WINNER, BEST SOUTH AFRICAN DOCUMENTARY, 2011 DURBAN INTERNATIONAL FILM FESTIVAL
Followed by a panel discussion with members of Abahlali baseMjondolo and War on Want about Abahlali and the ANC
Almost two decades after the end of formal apartheid, the ANC promises of ‘housing for all’ have failed to materialize, and informal settlements have mushroomed; 12 million South Africans – about 20% of the population – currently live in desperate conditions without adequate water, electricity, and sanitation. As forced mass evictions threaten to destroy the lives of families and communities under the seemingly innocuous Slums Act, this award-winning documentary, filmed with warmth and compassion, tells the awe-inspiring story of three dynamic young South African activists determined to stop the bulldozers. Together, they lead the largest social movement in their country – Abahlali baseMjondolo, or the ‘Shack Dwellers’ Movement’. Using the South African Constitution as their guide, and, despite constant threats of violence from ANC-supporters, demolitions, prison detention, and assassination attempts, the shack dwellers take the South African government to the highest court in the country to fight for their right to a home.
Dir. Dara Kell and Christopher Nizza. South Africa/USA. 2011. 93 min. Print Source: filmmaker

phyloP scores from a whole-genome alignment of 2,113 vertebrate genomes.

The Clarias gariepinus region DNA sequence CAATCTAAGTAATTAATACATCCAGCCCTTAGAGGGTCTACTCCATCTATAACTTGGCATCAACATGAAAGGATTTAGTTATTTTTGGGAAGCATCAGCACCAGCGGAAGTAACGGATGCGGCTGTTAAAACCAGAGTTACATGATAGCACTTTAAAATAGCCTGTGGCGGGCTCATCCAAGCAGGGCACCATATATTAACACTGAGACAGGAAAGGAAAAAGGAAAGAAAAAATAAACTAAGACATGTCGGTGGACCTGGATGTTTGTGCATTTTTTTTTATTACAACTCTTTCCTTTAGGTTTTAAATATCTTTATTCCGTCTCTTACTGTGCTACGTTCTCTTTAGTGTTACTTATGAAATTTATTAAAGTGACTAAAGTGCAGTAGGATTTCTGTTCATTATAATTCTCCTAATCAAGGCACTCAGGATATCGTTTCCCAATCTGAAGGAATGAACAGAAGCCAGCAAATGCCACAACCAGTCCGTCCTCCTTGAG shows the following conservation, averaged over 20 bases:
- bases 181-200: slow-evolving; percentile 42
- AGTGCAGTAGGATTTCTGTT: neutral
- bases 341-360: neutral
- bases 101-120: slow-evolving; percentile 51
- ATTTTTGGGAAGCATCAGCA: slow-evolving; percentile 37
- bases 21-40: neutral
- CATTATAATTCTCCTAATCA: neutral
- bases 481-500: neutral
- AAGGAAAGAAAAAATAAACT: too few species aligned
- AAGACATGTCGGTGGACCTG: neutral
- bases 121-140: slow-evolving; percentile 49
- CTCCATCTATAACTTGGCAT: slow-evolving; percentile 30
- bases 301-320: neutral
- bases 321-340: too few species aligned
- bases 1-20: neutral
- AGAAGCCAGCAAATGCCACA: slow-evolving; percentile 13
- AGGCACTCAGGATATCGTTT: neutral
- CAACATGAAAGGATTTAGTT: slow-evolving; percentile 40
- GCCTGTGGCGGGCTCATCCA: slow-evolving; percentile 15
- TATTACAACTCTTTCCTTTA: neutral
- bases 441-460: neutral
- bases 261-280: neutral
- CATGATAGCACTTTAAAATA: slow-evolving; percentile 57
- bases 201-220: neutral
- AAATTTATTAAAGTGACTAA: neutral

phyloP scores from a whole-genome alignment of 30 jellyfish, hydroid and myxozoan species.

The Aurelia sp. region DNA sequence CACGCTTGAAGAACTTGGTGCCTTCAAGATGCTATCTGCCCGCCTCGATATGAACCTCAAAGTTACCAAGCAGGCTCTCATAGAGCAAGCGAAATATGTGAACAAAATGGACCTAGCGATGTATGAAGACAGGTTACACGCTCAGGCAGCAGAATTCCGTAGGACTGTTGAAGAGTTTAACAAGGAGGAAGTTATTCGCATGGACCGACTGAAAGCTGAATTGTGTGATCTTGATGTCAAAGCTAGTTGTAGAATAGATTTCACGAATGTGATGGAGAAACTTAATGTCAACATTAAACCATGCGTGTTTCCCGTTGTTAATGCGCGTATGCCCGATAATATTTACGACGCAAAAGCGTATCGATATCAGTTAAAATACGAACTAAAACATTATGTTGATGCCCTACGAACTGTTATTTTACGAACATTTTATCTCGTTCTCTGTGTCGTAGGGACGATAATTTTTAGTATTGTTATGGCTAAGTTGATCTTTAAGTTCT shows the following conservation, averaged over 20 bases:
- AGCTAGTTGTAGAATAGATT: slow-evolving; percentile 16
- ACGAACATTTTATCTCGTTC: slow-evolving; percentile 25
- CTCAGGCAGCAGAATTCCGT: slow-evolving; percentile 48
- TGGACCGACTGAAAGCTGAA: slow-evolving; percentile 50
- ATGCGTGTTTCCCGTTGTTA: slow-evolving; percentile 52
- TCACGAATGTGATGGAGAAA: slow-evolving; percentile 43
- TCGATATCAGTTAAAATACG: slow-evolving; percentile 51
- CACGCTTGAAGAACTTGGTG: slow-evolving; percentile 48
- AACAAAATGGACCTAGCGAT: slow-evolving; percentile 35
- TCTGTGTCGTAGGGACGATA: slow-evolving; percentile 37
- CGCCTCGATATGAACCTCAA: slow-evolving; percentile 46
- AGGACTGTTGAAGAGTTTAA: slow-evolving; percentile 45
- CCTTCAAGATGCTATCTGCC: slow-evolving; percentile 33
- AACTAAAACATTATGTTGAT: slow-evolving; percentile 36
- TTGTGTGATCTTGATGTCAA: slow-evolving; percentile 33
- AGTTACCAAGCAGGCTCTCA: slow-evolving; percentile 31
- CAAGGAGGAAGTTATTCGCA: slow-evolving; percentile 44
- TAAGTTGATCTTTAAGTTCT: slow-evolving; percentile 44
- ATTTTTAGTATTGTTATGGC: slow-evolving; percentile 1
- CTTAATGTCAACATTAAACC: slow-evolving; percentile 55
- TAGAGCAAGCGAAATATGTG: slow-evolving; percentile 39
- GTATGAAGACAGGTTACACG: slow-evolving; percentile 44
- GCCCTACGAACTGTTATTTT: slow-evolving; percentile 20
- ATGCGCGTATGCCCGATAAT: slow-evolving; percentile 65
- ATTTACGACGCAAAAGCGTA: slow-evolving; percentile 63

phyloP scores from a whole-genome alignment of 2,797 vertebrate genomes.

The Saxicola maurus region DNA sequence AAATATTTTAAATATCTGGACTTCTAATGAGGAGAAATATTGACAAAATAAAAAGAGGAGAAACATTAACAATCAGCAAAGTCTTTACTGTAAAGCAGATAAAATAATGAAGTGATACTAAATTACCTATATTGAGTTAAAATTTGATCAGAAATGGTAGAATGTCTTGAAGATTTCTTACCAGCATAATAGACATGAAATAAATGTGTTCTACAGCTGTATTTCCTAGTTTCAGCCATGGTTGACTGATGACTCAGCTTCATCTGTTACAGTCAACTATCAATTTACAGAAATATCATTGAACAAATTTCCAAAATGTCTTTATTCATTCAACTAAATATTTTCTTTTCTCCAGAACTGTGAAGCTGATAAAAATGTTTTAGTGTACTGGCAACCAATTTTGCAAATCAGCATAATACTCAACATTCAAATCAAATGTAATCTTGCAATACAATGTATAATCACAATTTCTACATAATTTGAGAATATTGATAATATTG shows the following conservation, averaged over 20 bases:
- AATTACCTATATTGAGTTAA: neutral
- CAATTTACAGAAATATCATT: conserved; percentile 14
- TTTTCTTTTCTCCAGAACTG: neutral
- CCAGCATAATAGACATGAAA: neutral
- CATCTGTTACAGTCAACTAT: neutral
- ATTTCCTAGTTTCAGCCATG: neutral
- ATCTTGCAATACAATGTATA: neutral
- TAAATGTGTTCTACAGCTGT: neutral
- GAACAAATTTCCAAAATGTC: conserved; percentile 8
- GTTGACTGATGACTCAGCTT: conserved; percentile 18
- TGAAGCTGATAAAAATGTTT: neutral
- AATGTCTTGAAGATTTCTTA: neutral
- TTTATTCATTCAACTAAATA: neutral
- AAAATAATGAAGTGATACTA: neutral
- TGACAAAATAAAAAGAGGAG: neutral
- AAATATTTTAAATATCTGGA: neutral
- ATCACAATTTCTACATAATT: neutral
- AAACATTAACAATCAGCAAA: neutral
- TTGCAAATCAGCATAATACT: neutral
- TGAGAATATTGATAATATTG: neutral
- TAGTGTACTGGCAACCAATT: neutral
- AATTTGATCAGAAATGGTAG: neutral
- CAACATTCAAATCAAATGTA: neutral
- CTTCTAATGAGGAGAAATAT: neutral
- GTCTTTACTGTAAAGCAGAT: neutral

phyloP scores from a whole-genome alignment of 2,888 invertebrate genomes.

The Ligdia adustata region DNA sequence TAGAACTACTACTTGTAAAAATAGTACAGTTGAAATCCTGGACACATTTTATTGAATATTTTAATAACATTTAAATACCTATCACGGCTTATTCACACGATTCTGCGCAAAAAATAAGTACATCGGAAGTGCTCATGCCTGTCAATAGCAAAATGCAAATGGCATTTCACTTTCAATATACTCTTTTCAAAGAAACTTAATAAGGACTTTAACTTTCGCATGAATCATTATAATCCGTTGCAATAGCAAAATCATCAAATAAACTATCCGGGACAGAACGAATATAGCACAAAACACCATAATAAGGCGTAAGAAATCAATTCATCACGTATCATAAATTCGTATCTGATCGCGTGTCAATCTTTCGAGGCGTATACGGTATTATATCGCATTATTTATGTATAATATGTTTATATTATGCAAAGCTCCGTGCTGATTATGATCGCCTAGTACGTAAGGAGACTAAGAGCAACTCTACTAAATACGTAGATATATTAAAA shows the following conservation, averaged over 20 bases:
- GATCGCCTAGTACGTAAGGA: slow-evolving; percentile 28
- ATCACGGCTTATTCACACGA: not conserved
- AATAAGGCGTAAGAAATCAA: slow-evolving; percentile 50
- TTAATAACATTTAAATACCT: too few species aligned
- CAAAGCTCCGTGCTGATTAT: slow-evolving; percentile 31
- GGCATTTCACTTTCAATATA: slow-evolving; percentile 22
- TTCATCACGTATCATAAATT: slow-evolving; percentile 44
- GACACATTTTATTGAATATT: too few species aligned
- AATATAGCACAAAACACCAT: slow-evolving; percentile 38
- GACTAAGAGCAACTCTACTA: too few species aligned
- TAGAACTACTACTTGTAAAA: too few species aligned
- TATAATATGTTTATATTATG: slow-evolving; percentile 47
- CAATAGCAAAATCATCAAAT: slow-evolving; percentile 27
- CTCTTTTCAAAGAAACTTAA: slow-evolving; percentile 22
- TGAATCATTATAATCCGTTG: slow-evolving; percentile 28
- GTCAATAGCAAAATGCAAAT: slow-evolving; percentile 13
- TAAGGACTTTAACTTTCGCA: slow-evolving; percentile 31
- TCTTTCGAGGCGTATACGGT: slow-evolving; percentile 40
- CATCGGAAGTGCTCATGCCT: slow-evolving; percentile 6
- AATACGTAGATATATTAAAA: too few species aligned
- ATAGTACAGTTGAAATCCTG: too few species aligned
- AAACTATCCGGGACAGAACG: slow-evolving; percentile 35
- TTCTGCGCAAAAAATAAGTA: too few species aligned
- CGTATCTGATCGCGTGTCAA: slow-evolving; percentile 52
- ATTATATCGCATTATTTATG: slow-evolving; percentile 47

£6 / 5 conc / £4 memb / £4 child
Performance piece: JABULANI MASEKO
Jabulani Maseko’s performance will take place in the foyer of the Hackney Picture House from 2pm, on Monday 5 November. The performance will come to a close following the screening of ‘Dear Mandela’, and the panel discussion that accompanies it.
Maseko’s performance is free.
Maseko’s performance, at the centre of which is his own body, is a dialogue with the protests and violent killings that took place at the Lonmin platinum mines at Marikana in South Africa this year. On 16 August 2012 46 people died and 34 of the miners were shot by the police. The South African media compare the event to apartheid era violence including the Sharpeville Massacre of 1960. The media also refers to the militarisation of the police during the apartheid years; and the continuation of this legacy in South Africa today. Events at Marikana were aggravated by attempts to mobilise an unconstitutional form of Roman Dutch law as a mechanism of punishment. This meant that the South African National Prosecuting Authority charged arrested miners with the murder of their colleagues (although these charges were subsequently dropped). The events at Marikana demonstrate the ways in which the fabric of apartheid remains in a time of democracy; and makes visible the inequalities underpinning democratic processes in South Africa.